8) In a recent publication in the Journal Gut, Dr. Yeoh and colleagues analyzed the microbiome of COVID19 patients and noted abnormal microbial makeups were associated with worse disease. They state, "Gut microbiome composition was significantly altered in patients with COVID-19 compared with non-COVID-19 individuals irrespective of whether patients had received medication. Several gut commensals with known immunomodulatory potential such as Faecalibacterium prausnitzii, Eubacterium rectale and bifidobacteria were underrepresented in patients and remained low in samples collected up to 30 days after disease resolution. Moreover, this perturbed composition exhibited stratification with disease severity concordant with elevated concentrations of inflammatory cytokines and blood markers such as C reactive protein, lactate dehydrogenase, aspartate aminotransferase and gamma-glutamyl transferase." What the authors are saying directly relates to the entire microbiome discussion. If we choose the wrong lifestyle choices chronically, we will end up with a dysfunctional microbiome that increases the risk of severe COVID disease.

There is a direct link between our lifestyle choices, microbiome composition, disease morbidity and finally COVID death risk. 95% of deaths are defined by this paradigm.

9) Repeat based on importance - Loss of smell is more common with mild COVID than severe disease. At 6 months post infection, 95% of individuals can smell again. (Lechien et. al. 2020) That means that 5% of post COVID infected humans are anosmic or cannot smell and therefore cannot effectively taste. This is a hot mess. Run the earlier numbers for known sick persons at 5% of 21,000,000 - just over 1 million people.

Omega 3 fatty acids could be beneficial in hastening the return of neurological function in the olfactory region as these fats increase the production of resolvins, protectins and defensins in the brain known to be beneficial in brain healing from concussion/head trauma. There are no studies specifically related to COVID and loss of smell to date to my knowledge.

6 months after recovering from acute COVID hospitalization, 63% of affected individuals still had symptoms. The authors state, "Fatigue or muscle weakness (63%, 1038 of 1655) and sleep difficulties (26%, 437 of 1655) were the most common symptoms. Anxiety or depression was reported among 23% (367 of 1617) of patients." (Huang et. al. 2021)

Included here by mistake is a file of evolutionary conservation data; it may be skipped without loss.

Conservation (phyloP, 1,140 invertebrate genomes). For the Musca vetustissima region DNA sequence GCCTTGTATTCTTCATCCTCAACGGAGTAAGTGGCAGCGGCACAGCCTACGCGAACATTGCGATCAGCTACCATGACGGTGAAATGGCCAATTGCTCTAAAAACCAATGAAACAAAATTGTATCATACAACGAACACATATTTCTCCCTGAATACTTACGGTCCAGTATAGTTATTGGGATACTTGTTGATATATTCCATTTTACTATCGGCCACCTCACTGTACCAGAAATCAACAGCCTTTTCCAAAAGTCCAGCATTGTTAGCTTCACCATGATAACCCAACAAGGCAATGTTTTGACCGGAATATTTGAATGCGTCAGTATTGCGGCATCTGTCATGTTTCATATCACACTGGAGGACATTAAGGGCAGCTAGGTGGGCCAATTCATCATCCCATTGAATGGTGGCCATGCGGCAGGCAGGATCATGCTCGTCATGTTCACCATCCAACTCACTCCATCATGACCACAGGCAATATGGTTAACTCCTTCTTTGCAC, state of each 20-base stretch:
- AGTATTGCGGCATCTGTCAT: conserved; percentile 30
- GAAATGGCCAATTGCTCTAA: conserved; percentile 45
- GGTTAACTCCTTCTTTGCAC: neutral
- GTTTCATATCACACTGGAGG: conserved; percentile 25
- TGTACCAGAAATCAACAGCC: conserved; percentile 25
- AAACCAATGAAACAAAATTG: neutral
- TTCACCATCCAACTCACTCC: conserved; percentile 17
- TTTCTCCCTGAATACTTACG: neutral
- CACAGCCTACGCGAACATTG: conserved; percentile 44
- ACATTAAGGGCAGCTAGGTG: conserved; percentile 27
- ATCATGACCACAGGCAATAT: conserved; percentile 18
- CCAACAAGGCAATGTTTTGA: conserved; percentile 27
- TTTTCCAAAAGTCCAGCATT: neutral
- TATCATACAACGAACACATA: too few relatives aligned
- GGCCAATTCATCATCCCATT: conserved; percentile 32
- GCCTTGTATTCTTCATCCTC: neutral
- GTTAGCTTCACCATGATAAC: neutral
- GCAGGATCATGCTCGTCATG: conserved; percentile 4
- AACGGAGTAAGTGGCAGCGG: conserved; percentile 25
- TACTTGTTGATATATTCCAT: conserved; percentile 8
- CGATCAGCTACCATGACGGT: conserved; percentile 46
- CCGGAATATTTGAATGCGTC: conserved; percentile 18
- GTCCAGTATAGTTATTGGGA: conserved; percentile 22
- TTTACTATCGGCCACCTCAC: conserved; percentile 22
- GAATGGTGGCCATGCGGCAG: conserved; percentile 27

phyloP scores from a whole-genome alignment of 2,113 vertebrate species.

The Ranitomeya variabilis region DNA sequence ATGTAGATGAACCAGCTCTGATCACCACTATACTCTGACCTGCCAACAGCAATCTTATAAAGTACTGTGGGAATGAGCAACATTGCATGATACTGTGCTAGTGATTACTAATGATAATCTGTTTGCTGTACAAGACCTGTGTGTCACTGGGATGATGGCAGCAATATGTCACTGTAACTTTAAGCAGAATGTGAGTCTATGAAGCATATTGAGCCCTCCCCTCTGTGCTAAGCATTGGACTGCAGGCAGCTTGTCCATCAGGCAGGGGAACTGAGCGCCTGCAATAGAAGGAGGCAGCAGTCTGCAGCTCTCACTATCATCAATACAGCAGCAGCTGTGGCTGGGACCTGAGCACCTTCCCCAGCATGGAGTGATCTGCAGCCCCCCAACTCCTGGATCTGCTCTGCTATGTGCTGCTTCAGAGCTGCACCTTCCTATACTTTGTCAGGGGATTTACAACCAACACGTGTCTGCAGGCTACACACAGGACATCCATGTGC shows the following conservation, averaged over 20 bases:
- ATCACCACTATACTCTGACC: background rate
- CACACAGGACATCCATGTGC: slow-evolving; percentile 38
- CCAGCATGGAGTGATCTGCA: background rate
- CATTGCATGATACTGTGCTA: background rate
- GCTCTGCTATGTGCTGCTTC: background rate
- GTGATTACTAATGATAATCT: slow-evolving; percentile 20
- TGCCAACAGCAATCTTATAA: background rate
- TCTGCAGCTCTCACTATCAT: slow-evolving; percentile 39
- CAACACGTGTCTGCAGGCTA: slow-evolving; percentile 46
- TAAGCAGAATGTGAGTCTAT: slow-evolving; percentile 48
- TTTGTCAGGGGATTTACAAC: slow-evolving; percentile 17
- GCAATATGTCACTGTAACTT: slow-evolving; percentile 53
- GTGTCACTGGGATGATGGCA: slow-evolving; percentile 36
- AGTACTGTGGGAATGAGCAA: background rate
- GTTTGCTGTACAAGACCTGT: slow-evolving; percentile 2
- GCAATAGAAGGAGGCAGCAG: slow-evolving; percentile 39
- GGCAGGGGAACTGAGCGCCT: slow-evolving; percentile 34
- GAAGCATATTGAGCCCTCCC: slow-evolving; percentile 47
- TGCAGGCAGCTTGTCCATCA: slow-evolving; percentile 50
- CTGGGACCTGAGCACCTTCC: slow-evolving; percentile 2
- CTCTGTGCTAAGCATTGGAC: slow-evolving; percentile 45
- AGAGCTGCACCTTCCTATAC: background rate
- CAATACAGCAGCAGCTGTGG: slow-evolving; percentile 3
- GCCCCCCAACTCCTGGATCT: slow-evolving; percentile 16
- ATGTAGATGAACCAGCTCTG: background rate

The long hauler data, the death data, the tissue damaged survivors and complications data are enough to push me toward a vaccine if I was ever hesitant.

Folks - this virus is special. Regardless of the origins story, it is here and present in a nasty way. The death data is and has improved over time and that is good. The harder part now may start to be what is left behind for the survivors with severe disease or those milder cases that cannot smell anymore.

Again, I am presenting the data and my opinions based on it. We all must choose our paths.

10) Vaccination in Israel has now passed one fourth of the population and the results are showing a decrease in infection rate. This is great news. Here is to hoping we get there sooner than later. (Schwartz F. 2021)

11) Twin studies offer a rare glimpse at identical genes with disparate outcomes pointing a light at the epigenome and environmental influences or viral load at the disease outset. (Goel et. al. 202)

12) Having a history of COVID prior infection conferred 83% protection against a future infection according to a large study called SIREN. The protection lasts at least 5 months. (Hall et. al. 2021)

13) Mask wearing is the least that we can do until things slow down and vaccinations are in full effect. They work folks. The absolute reduction in transmission in our clinic of SARS2 and also influenza community wide is a testament to the interventions role in control. In a study by Rader and colleagues, they found a significant benefit in infection reduction through mask wearing. (Rader et. al. 2021) While it is a pain to do, it is useful and should be universal at this time. (Howard et. al. 2021)

14) Recent data supports the early American College of Cardiology advice that for athletes with mild or asymptomatic disease, cardiovascular workup is unnecessary. With moderate febrile disease or worse, a full cardiac workup is warranted. (Hwang et. al. 2021)

Dr. M